East Kent Hospitals is due to welcome ten emergency doctors to its emergency departments in the next two months and has put in place a number of measures to improve waiting times.
Throughout August, A&E waiting times in east Kent for non-urgent patients have remained high. Doctor vacancies and some spikes in attendances are the biggest factors, alongside a need to transform systems within both the hospitals and wider NHS in east Kent – something which all NHS organisations are working hard to do.
The number of people attending east Kent’s emergency departments dropped by around 430 compared with July, with an average of more than 440 people attending Margate and Ashford’s emergency departments each day.
Around 10 to 13 additional patients a day who would have previously been taken to the Urgent Care Centre at Kent and Canterbury Hospital for urgent treatment currently attend the Ashford and Margate hospitals. This is as the local NHS expected and planned for, but it is adding an additional challenge. At the moment the K&C Hospital’s urgent care centre treats patients for minor illness and injuries. This service is available 24/7.
Data released by NHS England today shows 61.8% of patients attending the Emergency Departments in Ashford and Margate were seen, treated, admitted to a hospital bed or discharged within four hours in August, compared with 61.2% in July. The national standard for hospitals to reach is 95%.
The Trust’s overall position, which includes its minor injuries units, is meeting the four-hour standard for 70% of patients – the same as in July. This means around 400 people a day waiting fewer than four hours across east Kent out of 570.
“While critically ill patients are prioritised and treated quickly, waiting in an emergency department for a long time is not the standard we want for any of our patients,” said Chief Executive Matthew Kershaw. “We carefully monitor our services to ensure that patients are receiving safe standards of care, but having to wait for a long time in A&E can be uncomfortable and worrying, and isn’t a good experience. Staff are working extremely hard to care for patients but it is challenging, as we need to cover vacant posts with temporary staff, as well as wider issues with peaks in patient attendance and ensuring the entire local NHS is caring for patients in the right place at the right time, whether that’s in a hospital bed, in a community setting or at home.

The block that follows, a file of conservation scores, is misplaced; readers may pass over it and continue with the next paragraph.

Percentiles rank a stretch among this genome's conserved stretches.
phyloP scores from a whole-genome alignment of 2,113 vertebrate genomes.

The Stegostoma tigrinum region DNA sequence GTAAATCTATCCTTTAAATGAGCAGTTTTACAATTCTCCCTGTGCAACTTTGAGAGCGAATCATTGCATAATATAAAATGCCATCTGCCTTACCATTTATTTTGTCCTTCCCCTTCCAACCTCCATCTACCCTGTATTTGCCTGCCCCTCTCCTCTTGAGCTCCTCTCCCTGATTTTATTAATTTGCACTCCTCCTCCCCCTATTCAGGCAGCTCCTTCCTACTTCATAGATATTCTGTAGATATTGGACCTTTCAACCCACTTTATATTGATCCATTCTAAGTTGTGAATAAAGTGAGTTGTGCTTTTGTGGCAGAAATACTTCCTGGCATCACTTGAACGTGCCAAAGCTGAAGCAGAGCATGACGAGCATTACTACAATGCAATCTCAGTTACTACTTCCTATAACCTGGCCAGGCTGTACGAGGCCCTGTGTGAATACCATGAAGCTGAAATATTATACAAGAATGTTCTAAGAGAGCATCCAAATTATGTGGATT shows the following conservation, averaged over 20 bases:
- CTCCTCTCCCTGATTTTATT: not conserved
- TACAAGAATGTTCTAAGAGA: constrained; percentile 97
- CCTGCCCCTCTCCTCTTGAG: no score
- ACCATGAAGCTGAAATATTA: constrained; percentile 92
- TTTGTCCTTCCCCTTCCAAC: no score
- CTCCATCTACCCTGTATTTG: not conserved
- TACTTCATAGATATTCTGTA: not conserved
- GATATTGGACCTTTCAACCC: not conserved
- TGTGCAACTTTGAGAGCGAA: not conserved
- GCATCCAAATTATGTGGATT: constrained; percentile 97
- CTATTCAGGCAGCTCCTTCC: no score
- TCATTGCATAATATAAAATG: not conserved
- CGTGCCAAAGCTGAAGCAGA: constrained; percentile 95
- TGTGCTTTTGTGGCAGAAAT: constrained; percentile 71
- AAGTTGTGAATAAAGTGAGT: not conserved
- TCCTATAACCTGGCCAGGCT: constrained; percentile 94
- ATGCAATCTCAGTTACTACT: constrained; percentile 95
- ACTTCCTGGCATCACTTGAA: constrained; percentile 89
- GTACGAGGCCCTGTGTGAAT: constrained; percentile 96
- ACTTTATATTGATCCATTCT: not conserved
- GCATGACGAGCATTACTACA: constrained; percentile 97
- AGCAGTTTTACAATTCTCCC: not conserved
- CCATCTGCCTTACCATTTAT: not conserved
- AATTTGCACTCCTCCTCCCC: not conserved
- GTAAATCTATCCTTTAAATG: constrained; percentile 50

“We have recruited ten emergency doctors who are due to start with us in the next two months, and we are recruiting to nursing posts. We are also putting in place a number of measures to improve, including treating more types of illness and injury in other parts of the hospital to relieve the pressure on the emergency departments. We have been successful in a bid for £800k to help make the relatively small departments at Ashford and Margate hospitals more fit for purpose, so we have begun refurbishment work to increase the space available and provide a better environment for sick or injured patients.
“While we are confident this will help, we will still need more staff and we will need to make further improvements. It will take some time for us to reach the national four-hour standard, but we are making this a priority.”
The Trust is providing three new treatment areas at Ashford’s emergency department and has just opened a new ambulatory care unit. (Ambulatory care means hospital treatment for some conditions without the need for an overnight stay in hospital.) The new unit at Ashford will help to relieve pressure on the emergency department by seeing, treating and discharging people who do not need to be admitted to a ward.
At Margate, the space for ambulatory care is being expanded so staff can see more people, with a combined surgical assessment unit. A separate area for children will be better for families and the mental health liaison service will be in place 24 hours a day by the end of September.